Fans of "West Side Story" just got a special first look at the new film ahead of its December release.

In a Vanity Fair exclusive, director and co-producer Steven Spielberg shared his hopes for his retelling of the famous story, and first images from the highly-anticipated remake were revealed.

Ansel Elgort and Rachel Zegler, who star as Tony and Maria in the remake of the 1961 musical film about rival gangs in New York and dangerous love, are featured embracing in the new photos.

Spielberg told Vanity Fair that the classic tale "is not only a product of its time, but that time has returned, and it’s returned with a kind of social fury."

"I really wanted to tell that Puerto Rican, Nuyorican experience of basically the migration to this country and the struggle to make a living, and to have children, and to battle against the obstacles of xenophobia and racial prejudice," he added.

Rita Moreno, who won an Academy Award for best supporting actress for playing Anita in the 1961 version of "West Side Story," will take on a new role in the remake.

She is playing Valentina, the widow of Doc -- the store owner in the original film -- in Spielberg's project. She is also an executive producer of the film.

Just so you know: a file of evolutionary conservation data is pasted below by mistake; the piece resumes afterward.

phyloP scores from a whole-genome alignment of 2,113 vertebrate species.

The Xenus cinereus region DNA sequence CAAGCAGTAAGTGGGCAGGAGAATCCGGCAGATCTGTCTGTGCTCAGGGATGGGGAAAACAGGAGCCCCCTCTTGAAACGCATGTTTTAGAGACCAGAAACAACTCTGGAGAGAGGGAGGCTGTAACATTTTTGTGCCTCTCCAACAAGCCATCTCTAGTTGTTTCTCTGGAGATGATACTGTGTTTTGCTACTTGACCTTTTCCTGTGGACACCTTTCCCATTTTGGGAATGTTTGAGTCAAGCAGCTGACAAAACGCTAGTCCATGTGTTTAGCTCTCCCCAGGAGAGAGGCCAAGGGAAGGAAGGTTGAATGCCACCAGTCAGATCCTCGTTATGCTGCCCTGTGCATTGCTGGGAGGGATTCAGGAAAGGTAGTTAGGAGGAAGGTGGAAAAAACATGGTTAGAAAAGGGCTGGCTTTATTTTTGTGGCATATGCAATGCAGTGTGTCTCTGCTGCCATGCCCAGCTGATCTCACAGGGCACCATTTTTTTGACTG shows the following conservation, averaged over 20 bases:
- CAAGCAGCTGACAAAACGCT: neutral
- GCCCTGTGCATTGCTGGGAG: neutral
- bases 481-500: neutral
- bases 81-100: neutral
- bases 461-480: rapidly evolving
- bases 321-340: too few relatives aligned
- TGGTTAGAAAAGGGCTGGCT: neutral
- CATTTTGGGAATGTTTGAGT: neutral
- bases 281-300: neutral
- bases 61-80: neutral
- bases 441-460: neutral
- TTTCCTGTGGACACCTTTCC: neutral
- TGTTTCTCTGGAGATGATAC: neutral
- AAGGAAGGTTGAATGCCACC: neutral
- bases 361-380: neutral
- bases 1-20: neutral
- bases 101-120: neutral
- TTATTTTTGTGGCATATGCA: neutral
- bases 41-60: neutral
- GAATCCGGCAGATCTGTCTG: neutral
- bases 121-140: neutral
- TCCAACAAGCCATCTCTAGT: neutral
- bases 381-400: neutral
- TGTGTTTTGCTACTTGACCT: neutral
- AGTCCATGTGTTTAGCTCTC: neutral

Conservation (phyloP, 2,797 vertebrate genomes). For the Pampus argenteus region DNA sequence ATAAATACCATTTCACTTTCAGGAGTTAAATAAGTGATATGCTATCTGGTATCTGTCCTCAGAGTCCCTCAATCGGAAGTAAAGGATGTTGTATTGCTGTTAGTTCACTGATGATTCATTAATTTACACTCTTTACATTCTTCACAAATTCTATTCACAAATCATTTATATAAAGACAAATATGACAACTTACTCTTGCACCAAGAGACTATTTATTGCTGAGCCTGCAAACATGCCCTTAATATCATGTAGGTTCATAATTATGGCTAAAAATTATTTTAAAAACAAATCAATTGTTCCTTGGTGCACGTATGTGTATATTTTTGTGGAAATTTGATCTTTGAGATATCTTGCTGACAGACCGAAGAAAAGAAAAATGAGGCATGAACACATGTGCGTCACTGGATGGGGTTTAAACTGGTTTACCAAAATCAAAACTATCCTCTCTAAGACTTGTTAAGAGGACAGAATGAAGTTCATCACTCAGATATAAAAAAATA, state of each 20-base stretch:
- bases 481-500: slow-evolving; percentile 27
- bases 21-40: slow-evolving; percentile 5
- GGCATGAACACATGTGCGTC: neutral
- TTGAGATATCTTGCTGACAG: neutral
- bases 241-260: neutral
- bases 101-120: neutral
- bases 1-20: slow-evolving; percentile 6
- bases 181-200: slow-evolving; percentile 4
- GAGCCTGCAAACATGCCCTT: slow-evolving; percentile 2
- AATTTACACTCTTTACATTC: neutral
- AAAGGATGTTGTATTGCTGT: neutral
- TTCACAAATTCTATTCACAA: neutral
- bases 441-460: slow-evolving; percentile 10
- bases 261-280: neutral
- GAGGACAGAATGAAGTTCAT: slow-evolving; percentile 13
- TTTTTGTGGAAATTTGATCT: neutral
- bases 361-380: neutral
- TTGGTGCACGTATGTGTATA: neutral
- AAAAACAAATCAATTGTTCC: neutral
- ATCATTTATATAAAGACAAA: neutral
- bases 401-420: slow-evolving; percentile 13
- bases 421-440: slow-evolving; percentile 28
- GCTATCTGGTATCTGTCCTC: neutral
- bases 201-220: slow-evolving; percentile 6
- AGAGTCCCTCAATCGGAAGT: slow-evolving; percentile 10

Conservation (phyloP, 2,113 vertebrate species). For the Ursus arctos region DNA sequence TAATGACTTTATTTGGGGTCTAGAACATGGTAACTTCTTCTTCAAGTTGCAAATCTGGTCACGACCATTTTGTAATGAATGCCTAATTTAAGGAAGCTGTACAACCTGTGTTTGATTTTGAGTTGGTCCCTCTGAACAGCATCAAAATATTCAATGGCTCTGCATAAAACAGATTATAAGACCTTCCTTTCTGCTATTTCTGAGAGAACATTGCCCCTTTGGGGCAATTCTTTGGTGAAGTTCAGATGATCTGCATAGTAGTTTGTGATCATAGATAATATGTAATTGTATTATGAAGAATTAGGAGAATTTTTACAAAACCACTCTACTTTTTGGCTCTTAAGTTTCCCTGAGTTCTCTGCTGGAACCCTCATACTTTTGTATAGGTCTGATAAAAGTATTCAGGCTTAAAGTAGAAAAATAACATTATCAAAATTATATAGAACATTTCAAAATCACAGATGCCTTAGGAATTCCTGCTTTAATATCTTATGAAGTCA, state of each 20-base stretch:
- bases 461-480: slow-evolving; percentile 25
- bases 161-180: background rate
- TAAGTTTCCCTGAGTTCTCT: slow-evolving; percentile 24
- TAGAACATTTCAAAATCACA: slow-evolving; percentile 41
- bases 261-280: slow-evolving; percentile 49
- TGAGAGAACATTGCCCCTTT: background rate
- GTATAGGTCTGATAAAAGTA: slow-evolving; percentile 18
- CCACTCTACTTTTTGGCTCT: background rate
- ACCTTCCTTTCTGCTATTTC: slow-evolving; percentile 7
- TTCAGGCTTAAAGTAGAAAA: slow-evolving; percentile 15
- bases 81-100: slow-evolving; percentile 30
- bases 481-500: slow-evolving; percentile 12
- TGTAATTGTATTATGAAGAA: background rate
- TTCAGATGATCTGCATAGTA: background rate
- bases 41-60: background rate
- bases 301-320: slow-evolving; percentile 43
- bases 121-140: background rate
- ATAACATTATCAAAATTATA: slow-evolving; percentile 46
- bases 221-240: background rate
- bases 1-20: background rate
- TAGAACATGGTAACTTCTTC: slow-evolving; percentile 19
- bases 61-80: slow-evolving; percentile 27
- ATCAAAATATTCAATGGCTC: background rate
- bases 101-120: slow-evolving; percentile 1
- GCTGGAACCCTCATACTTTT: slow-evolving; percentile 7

She told Vanity Fair that Spielberg and screenwriter Tony Kushner “really wanted to right some … should I say wrongs? I don’t know if that’s … yes, that’s fair, because the [1961] film had a lot of things that were wrong with it, aside from the fact that it had a lot of things that were very right."

The 1961 version of the film garned criticism because white actors covered themselves in makeup to play actors of Puerto Rican descent. She told the Associated Press in early 2019 that she did not like when makeup artists darkened her skin on the set.

"Puerto Rico was colonized by the French, the Dutch and the Spanish and so we are many colors," she said. "I am [Puerto Rican] and I really resented it when they put very dark makeup on me because that's not my color. I thought the Sharks should have all of their own natural colors. Some were dark, some were copper skin, some were fair."

The actress emphasized that the updated version of the film contains a much more diverse casting. "That’s what they were trying to fix and ameliorate, and I think they have done an incredible job," she told Vanity Fair.

"There was so much interaction between the cast wanting to be able to commit to the Puerto Rican experience," Spielberg said. "They all represent, I think, a diversity, both within the Puerto Rican, Nuyorican community as well as the broader Latinx community. And they took that seriously."

He told Vanity Fair that he believes at least 20 of the 33 Puerto Rican characters in the film are Puerto Rican or of Puerto Rican descent.